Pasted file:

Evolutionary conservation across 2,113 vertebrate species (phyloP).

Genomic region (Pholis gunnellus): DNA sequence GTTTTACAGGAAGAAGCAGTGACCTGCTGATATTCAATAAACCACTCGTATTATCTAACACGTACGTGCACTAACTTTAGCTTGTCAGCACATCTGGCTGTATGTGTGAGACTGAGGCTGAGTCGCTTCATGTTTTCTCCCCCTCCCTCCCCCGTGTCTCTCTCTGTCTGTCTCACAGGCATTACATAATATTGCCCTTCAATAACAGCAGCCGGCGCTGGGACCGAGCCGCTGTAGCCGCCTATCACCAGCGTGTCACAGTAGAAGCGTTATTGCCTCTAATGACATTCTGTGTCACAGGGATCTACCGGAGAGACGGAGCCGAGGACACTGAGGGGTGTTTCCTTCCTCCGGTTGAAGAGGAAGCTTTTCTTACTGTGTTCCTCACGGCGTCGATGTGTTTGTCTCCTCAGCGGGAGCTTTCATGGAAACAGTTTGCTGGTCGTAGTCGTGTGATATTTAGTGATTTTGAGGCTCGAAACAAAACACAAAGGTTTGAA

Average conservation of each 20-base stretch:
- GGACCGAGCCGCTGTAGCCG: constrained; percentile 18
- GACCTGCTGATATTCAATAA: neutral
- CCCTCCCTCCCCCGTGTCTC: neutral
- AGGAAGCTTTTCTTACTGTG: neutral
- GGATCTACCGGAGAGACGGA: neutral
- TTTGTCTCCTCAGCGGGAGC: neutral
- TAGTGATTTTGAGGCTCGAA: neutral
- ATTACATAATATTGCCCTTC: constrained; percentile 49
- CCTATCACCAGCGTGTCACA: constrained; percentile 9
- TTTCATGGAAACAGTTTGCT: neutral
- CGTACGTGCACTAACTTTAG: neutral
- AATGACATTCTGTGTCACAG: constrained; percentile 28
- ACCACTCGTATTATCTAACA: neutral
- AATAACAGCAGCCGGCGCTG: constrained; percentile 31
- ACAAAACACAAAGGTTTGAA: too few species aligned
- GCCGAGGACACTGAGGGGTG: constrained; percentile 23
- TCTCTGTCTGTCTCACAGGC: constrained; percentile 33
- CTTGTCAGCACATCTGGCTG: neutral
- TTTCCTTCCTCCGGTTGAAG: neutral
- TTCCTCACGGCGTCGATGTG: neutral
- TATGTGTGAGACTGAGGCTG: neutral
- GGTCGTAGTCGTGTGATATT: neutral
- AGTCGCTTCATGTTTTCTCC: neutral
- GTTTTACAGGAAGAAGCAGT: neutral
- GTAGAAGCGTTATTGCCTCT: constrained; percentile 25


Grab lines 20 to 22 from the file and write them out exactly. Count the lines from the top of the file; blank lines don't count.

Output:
- TCTCTGTCTGTCTCACAGGC: constrained; percentile 33
- CTTGTCAGCACATCTGGCTG: neutral
- TTTCCTTCCTCCGGTTGAAG: neutral